This hockey roster doesn't contain any superstars, but it's the saddest roster you're ever likely to read.
The top line - Roman Lyashenko. Tom Cavanagh. Trevor Ettinger. Rick Rypien, Wade Belak, Todd Ewen
The second - Derek Boogaard, Steve Montador...and now, Marek Svatos.
All of these players died far too young. All of them were NHL prospects or players. The top line are all players who either were or had been in NHL systems who are believed to have taken their own lives. The second group are players in the NHL who have died shortly after leaving the game from either medicinal overdoses, or were found to be suffering from conditions directly related to their playing of the game.
The roster continues, though, with the players who are still with us, but carrying the scars of a hockey career that will forever affect their quality of life. Players like Marc Savard, who battles to this day with the lifelong after-effects of several collisions that, little by little, have added up to permanently change the way his brain functions...a story that was told brilliantly by PPP's Scott Wheeler in a post on this site in August Players like former Washington Capital enforcer Stephen Peat, whose hockey career has now, in the words of his family, left him with mental scars that make him "a danger to himself". Or, more recently still, there are the stories told by players like Dan Carcillo of depression, hopelessness and battles with inner demons.
Hockey is not a sport anybody goes into expecting an easy, trouble-free time. It's a fast, physical game, capable of moments of great viciousness and brutality but also great beauty. It is this dual nature, the juxtaposition of light and dark, which often makes it such a compelling spectator sport.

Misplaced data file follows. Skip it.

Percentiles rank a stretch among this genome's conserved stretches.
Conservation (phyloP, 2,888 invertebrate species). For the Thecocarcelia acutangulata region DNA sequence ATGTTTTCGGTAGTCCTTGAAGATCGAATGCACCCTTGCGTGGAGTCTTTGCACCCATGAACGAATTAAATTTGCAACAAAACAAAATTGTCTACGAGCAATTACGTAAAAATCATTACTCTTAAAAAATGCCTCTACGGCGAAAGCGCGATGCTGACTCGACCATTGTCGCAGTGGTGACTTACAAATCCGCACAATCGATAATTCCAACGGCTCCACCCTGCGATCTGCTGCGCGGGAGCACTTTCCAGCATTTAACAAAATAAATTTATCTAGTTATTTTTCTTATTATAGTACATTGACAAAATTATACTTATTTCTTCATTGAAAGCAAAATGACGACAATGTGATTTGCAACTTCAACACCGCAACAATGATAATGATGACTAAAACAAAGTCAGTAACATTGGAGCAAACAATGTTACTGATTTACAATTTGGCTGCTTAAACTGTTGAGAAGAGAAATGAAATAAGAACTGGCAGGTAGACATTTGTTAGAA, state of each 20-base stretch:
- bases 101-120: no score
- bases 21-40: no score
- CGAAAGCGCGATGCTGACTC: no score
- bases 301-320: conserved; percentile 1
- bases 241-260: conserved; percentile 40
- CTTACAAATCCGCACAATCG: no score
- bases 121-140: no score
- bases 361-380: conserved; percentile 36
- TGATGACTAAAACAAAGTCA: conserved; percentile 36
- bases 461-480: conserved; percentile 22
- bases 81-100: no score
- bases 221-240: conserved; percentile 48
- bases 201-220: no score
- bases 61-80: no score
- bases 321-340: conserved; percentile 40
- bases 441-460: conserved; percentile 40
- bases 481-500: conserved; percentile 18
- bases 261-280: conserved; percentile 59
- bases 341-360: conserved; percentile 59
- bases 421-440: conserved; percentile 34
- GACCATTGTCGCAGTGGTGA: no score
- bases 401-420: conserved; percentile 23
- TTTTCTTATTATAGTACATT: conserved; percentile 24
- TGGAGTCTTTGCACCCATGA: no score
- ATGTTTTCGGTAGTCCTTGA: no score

But it is not often the noble, proud combat between athletes following some glorious unwritten code handed down through the decades, with justice upheld by modern-day knights in shining armour who ceremonially throw down the gauntlets to avenge a wrong with fists instead for swords and a song in their hearts. Not the glorious spirited competition for men (and only men) that some in the game still delight in portraying it as.
Anyone who has played hockey at any level, or watched it, knows that a typical hockey game is a maelstrom of whirling blades and sticks, of sweat and blood and flying limbs. It is a place where pain, blood, and danger are constant companions just like joy and beauty. It's a game where many careers are like the vision of Thomas Hobbes of all human life in Leviathan: "nasty, brutish, and short".
Hockey is a game that breaks people. It's a massive mangle that chews players up and spits them out the other side crumpled and used up.
You would think that such an environment would foster an awareness of the need for support, especially in a game where fans and players love to talk of "commitment" or "togetherness" as key.
However, the opposite is true. Hockey is a game infected by a refusal to even consider the long-term consequences of the cumulative toll it takes on a human body. More than this, it's still a game that actively discourages admitting that there is a toll taken at all - an attitude that only increases as the level gets higher, the hits get harder and the danger of long-term damage increases.
The incredible untruth and blatant disregard for safety, either of oneself or others, encapsulated in phrases like "play through it" or "take one for the team" or, worst of all in this modern age "hockey is a man's game" is the kind of bullshit thinking that leads to players hiding injuries that would leave many turned away from any other workplace, refusing to admit to weakness of any kind for fear of being mocked, and driving themselves to levels no human body can reasonably be expected to stand in the pursuit of what is, after all, a game.